Extending one String with another is possible through
.extend(s.chars()). However, this is better expressed using
Comparing a floating point with
!= is redundant.
cannot be compared to anything, not even itself. Use
mem::replace(&mut _, mem::uninitialized()) or
mem::replace(&mut _, mem::zeroed()) may lead to
undefined behaviour even if the value is overwritten later,
as the uninitialized value may remain in case of panic recovery.
In Rust, function pointers are assumed to not be null. Just like references,
it is expected that nullable function pointers are implemented using
Hence, checking if they are null is invalid. Instead, the wrapped
be compared to
to establish if the pointer is not present.
Encountered a syntax error.
mem::dropon a reference RS-E1010
std::mem::drop) on a reference will forget (or
drop) the reference itself, which effectively does nothing. The underlying
reference value will remain unaffected.
mem::dropon a Copy type RS-E1011
For types that implement the
std::mem::drop) effectively does nothing because the type is copied into the
function call, and the newly copied type is forgotten (or dropped).
Copy types do not have destructors; there is nothing for
std::mem::forget or (or
std::mem::drop) to do.
mem::dropon a non-Drop type RS-E1021
types that do not implement the Drop trait is a no-op.
default() method outside of the
Default trait is non-idiomatic.
It also makes deriving
Default on any subsequent types using this type impossible,
despite the presence of an implementation for
io::Read::read() are not guaranteed to process the entire buffer.
They return how many bytes were processed, which might be smaller than a given buffer’s length.
If you don’t need to deal with partial-write/read, use
Casting function pointers or closures to integer types other than
may lead to truncation of the pointer address. If this is the intended
behaviour, prefer casting to usize and then casting to the integer type
with a comment explaining the reason for the truncation.
Casting function pointers or closures to types that are neither pointers nor integers results in invalid values, introduces bugs or even causing runtime errors in the program.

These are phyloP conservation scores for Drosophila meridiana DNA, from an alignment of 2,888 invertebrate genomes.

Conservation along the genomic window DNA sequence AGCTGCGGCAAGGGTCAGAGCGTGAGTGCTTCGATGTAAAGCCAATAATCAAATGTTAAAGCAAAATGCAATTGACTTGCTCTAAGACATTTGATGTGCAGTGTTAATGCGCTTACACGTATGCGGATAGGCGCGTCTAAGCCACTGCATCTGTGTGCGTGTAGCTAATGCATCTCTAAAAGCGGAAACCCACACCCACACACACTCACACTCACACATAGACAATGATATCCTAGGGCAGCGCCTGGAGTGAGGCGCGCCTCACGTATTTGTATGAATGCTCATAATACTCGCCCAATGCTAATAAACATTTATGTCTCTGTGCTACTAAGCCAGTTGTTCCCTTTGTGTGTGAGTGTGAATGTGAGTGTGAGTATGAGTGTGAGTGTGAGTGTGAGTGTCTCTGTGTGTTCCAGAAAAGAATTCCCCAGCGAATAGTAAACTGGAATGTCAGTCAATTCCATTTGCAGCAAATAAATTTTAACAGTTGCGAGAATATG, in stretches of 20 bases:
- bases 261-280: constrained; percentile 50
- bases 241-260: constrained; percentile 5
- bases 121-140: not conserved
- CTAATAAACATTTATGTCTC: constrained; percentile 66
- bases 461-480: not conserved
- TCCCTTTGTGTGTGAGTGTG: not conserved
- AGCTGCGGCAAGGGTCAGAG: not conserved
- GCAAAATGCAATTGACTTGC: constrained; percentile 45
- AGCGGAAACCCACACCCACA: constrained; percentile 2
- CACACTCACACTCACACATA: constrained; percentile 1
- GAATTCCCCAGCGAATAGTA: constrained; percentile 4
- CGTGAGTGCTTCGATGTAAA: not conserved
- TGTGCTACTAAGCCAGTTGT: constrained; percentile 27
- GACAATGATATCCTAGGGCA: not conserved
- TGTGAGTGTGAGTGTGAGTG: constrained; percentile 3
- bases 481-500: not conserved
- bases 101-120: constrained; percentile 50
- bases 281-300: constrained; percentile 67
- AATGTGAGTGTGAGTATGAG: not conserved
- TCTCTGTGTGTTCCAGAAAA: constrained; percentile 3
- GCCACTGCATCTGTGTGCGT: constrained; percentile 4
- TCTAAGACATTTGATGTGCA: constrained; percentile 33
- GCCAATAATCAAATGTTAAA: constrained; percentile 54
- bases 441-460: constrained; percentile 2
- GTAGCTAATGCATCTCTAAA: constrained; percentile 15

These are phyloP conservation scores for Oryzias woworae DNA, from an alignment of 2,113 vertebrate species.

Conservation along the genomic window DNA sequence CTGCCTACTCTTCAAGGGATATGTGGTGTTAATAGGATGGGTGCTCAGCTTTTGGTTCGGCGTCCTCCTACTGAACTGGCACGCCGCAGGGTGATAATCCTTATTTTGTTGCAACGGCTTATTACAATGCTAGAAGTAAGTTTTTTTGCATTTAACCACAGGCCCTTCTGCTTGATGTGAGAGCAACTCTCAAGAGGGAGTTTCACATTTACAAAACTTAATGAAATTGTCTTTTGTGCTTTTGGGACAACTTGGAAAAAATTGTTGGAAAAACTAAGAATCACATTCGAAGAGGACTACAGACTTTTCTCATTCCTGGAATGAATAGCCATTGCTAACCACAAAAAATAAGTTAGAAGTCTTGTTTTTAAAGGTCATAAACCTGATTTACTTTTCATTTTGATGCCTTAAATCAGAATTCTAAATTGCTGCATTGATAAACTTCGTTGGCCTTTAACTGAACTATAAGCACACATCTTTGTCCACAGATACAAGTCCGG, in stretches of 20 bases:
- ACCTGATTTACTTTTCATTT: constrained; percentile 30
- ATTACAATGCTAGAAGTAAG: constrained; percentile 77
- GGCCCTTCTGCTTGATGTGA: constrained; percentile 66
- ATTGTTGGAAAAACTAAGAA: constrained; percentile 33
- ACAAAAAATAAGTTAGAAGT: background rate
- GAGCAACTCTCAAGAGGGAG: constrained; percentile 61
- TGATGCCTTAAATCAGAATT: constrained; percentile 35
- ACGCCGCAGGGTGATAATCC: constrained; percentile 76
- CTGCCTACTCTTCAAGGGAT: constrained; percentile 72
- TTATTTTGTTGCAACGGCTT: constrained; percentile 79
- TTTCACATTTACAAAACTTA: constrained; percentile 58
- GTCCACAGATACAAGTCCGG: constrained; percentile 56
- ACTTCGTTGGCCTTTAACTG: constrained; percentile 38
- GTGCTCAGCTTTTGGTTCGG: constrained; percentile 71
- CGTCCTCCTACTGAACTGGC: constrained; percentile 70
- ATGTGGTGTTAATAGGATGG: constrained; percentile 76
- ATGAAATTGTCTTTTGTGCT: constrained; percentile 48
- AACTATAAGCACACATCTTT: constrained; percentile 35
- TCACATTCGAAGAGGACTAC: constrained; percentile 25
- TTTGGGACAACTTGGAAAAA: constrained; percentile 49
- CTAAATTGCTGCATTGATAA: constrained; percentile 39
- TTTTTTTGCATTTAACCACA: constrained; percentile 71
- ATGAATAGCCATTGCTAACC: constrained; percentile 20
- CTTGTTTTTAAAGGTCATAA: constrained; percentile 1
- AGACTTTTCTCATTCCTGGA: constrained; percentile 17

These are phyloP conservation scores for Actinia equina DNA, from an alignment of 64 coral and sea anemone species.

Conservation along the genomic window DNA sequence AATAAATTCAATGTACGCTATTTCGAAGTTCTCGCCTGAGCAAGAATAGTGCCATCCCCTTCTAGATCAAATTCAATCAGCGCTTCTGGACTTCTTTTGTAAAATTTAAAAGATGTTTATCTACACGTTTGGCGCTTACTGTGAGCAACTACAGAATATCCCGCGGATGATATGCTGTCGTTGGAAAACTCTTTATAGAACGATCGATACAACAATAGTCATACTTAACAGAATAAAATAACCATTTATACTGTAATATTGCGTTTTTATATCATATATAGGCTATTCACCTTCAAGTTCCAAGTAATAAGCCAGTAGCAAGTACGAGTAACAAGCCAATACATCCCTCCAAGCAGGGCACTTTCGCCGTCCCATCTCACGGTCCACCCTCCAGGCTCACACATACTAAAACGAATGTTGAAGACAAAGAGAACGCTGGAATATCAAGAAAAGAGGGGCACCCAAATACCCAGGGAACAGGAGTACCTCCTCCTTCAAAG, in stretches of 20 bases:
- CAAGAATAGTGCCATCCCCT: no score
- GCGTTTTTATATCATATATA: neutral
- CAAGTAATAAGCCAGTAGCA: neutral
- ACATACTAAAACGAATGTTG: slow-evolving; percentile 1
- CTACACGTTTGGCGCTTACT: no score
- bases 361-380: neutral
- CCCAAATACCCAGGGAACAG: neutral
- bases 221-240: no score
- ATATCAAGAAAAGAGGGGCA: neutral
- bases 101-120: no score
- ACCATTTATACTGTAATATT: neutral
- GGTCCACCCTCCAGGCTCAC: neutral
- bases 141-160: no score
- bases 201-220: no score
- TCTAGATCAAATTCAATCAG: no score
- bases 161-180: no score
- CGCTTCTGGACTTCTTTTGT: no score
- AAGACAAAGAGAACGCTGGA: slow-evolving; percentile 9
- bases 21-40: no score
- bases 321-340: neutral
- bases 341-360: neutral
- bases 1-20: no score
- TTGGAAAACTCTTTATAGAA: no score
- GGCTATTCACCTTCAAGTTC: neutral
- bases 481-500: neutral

std::mem::transmute(..) between a type
T and its
&T is not guaranteed to work
and is likely undefined behaviour.
That is, transmutes between a type T and *T is a common mistake and can lead to hard-to-track bugs.
default() function in the
Default trait is used to create
a default instance of the type. While implementing this, if a function
call returns the same type, it could possibly create an infinite loop
Future is a suspended computation unit which must be driven to completion by polling it. Hence, when a
Future value is ignored, it is not polled to completion, leading to any errors that might occur at the time of
Future computation execution not being handled.
This can lead to unexpected behaviour if the program assumes that the code in
Future would run.
extend() method on a
HashMap overwrites the value associated
with an existing key if it is present in the hash map being used to extend
the original one. This may not be intentional, and can lead to unexpected
behaviour of overriding values associated with existing keys in both
Transmuting integers to booleans is not guaranteed to work properly, and is likely undefined behaviour.
That is, reinterpreting bytes of an integer as a boolean can result in an invalid in-memory
representation of a
bool, which can lead to hard-to-track bugs.
Transmutes from integers to
NonZero* types can be unsound.
Transmutes work on any type provided and might cause unsoundness
when those types change elsewhere. The
only works for the appropriate types instead, restricting the transmutes
to compatible integer conversions.
Creating a null function pointer is undefined behavior.
Certain Rust types are defined to never be null.
This includes references (&T, &mut T), boxes (Box
When interfacing with C, pointers that might be
are often used, possibly requiring some convoluted
transmutes and/or unsafe code to handle conversions
to or from Rust types.
However, trying to construct or work with these invalid values is undefined behavior.
Transmuting a literal to pointer is undefined behavior.
For the cases where it is required to construct a
Rust provides the
Not all cases can be detected at the moment of this writing. For example, variables which hold a null pointer and are then fed to a transmute call aren't detectable yet.
charto reference or pointer RS-E1029
In Rust, the transmute function is used to reinterpret the bits of a value of one type as another type. Hence, both types must have the same size.
Compilation will fail if this is not guaranteed. Transmute is semantically equivalent to a bitwise move of one type into another. It copies the bits from the source value into the destination value.
Hence transmuting from float or char type to reference or pointers is considered bad in Rust because it can lead to undefined behavior. For example, transmuting a float to a pointer can lead to a null pointer exception.